Do people cause global warming?
The debate over the President's decision on the Kyoto Protocol has focused media and public attention on the question of global climate: Do people cause global warming?
During the last 100 years, the average temperature of the Earth's surface has increased by one degree Fahrenheit. In that same period, the atmospheric concentration of carbon dioxide increased by 25 percent. A large part of the increase in carbon dioxide is the product of human activities such as the burning of fossil fuels. Is it possible that these two increases--the rise in Earth's temperature and the rise in carbon dioxide resulting from human activity--are connected?
A blue ribbon panel of scientists, convened by the National Academy of Sciences in response to a request by President Bush, concluded that they are. The separate summary that accompanies the panel's full report states in its opening sentence: "Changes [in the temperature of the Earth] observed in the last several decades are likely mostly due to human activities." But the report also states that "The most valuable contribution U.S. scientists can make is to continually question basic assumptions and conclusions." It is in that spirit that this critique is written.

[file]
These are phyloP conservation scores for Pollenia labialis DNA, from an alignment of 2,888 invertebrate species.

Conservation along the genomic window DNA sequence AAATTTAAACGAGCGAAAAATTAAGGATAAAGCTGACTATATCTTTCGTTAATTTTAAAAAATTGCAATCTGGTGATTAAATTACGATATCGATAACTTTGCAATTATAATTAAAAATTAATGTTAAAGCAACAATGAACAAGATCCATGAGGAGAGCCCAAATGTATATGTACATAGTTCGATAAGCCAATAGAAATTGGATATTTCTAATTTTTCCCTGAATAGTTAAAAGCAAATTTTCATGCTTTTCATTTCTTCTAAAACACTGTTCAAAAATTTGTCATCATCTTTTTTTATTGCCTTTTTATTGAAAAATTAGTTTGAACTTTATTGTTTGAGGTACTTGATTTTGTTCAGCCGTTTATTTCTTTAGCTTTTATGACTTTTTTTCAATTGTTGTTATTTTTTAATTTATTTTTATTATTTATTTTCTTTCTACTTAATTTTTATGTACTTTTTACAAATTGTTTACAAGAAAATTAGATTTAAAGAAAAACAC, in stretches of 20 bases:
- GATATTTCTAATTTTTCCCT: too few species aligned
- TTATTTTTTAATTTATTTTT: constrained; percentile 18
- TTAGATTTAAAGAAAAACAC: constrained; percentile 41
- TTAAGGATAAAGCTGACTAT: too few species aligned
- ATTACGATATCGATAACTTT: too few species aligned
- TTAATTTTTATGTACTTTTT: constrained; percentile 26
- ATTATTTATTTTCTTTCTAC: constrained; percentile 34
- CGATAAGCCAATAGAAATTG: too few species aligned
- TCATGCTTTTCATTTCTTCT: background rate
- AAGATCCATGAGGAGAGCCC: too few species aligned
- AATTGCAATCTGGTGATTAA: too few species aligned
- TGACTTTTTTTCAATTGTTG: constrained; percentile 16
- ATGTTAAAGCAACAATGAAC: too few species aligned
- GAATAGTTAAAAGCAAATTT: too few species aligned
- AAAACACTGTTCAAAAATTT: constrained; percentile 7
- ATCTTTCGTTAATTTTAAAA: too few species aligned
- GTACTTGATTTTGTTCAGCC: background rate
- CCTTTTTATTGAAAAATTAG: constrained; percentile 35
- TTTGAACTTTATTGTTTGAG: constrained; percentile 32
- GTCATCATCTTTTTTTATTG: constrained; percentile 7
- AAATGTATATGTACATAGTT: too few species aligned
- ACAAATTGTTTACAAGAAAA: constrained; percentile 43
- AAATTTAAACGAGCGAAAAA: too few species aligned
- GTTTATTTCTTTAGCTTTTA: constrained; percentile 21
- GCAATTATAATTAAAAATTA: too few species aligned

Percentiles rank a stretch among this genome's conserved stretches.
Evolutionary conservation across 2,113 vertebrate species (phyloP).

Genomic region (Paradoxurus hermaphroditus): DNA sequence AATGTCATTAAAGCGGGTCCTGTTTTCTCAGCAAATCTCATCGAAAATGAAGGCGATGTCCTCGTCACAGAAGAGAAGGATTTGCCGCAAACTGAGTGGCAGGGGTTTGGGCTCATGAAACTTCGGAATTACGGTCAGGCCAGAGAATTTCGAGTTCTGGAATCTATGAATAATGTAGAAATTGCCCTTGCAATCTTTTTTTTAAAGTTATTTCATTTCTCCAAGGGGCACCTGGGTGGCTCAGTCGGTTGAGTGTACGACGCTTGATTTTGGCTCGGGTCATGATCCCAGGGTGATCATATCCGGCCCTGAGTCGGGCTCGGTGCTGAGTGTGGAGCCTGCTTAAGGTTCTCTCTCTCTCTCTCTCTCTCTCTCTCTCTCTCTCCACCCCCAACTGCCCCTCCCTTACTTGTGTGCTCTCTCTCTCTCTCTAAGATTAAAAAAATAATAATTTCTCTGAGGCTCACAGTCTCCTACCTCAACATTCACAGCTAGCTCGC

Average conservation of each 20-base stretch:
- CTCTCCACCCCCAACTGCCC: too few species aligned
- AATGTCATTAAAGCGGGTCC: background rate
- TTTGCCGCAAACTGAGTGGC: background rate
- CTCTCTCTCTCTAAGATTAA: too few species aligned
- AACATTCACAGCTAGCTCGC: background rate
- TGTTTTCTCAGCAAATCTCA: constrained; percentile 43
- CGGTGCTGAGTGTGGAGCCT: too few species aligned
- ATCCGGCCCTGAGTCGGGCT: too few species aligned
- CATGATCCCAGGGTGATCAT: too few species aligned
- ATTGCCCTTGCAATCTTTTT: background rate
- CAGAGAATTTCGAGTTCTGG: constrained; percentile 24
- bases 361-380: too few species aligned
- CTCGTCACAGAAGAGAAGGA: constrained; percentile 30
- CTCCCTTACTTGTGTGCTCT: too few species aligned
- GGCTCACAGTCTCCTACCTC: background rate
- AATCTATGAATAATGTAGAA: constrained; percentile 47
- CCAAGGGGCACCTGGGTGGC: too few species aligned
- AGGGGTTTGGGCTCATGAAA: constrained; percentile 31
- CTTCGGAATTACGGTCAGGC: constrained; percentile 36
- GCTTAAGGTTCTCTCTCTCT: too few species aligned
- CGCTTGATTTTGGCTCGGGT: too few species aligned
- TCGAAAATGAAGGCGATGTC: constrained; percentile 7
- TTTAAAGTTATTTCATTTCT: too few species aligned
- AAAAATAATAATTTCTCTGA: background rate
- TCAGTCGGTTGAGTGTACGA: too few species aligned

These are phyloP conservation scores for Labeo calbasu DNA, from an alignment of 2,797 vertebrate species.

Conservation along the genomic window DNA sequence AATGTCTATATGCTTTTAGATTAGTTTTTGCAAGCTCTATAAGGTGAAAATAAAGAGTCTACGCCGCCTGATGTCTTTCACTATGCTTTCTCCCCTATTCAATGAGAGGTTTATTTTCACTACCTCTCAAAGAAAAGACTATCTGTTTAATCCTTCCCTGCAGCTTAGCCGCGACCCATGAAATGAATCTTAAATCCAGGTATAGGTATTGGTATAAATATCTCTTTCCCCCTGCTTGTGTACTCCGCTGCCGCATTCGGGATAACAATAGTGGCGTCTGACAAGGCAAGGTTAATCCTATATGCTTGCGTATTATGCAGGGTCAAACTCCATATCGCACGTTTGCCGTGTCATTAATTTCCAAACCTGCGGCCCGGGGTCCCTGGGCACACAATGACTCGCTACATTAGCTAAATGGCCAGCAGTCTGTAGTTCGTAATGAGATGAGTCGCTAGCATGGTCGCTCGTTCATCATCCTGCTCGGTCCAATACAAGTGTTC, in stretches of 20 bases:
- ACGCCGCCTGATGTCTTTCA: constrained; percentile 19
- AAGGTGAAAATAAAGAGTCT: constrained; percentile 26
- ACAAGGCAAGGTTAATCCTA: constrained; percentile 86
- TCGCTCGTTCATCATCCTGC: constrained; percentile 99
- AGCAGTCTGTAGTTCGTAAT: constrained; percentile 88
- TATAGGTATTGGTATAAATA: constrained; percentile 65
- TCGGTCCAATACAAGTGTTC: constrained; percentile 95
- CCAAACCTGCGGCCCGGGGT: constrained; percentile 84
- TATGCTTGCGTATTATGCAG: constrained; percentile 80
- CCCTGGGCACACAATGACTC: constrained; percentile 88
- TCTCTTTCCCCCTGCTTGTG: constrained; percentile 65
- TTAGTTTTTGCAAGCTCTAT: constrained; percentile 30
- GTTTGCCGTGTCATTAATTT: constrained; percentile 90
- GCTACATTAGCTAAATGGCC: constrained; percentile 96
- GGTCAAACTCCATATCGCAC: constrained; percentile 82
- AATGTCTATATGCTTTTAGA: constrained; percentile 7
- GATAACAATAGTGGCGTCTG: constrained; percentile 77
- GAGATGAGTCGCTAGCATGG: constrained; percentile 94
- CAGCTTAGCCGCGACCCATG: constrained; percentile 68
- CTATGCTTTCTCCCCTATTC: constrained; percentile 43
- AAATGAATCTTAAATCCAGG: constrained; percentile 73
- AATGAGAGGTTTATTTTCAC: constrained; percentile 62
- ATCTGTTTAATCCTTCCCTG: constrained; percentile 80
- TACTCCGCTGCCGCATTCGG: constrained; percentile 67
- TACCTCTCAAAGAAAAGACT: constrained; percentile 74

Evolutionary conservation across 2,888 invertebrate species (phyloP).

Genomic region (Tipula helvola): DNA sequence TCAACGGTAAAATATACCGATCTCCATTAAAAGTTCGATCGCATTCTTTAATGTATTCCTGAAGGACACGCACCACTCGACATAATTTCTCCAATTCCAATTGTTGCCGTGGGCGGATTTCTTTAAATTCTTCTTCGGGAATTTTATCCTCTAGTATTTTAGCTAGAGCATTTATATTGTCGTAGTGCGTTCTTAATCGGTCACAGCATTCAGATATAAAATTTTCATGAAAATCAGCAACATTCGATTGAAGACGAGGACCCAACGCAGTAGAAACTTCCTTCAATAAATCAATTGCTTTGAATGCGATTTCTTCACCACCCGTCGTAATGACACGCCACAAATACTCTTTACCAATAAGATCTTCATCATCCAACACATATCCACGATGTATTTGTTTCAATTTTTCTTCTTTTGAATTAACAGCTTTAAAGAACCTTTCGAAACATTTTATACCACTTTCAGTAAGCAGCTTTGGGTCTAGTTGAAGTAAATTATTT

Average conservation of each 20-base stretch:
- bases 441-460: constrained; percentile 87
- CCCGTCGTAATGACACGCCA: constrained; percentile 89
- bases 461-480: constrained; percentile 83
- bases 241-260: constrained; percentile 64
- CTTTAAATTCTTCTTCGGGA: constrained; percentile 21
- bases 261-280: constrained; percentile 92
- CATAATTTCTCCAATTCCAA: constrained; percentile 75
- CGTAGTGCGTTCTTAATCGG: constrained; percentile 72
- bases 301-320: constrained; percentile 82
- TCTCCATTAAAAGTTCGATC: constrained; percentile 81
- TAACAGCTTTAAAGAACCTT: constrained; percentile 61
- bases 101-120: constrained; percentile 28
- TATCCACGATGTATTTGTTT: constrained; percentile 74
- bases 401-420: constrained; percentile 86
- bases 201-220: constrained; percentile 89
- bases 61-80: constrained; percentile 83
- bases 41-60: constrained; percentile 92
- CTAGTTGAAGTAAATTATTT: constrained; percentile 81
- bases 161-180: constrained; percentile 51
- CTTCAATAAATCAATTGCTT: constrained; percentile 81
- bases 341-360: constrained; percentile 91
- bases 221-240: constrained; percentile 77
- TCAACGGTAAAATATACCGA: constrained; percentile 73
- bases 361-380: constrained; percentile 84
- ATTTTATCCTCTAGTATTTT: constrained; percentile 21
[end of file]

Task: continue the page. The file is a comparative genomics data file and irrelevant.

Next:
We find the scientific evidence clearly indicates the global warming in the last 100 years is likely not due mostly to human activities.
The first thing to note is that the 100 years of global warming occurred in two stages--a temperature rise of approximately a half-degree Fahrenheit early in the century from 1910 to 1940, and another half-degree temperature rise toward the end of the century in the 1980s and 1990s.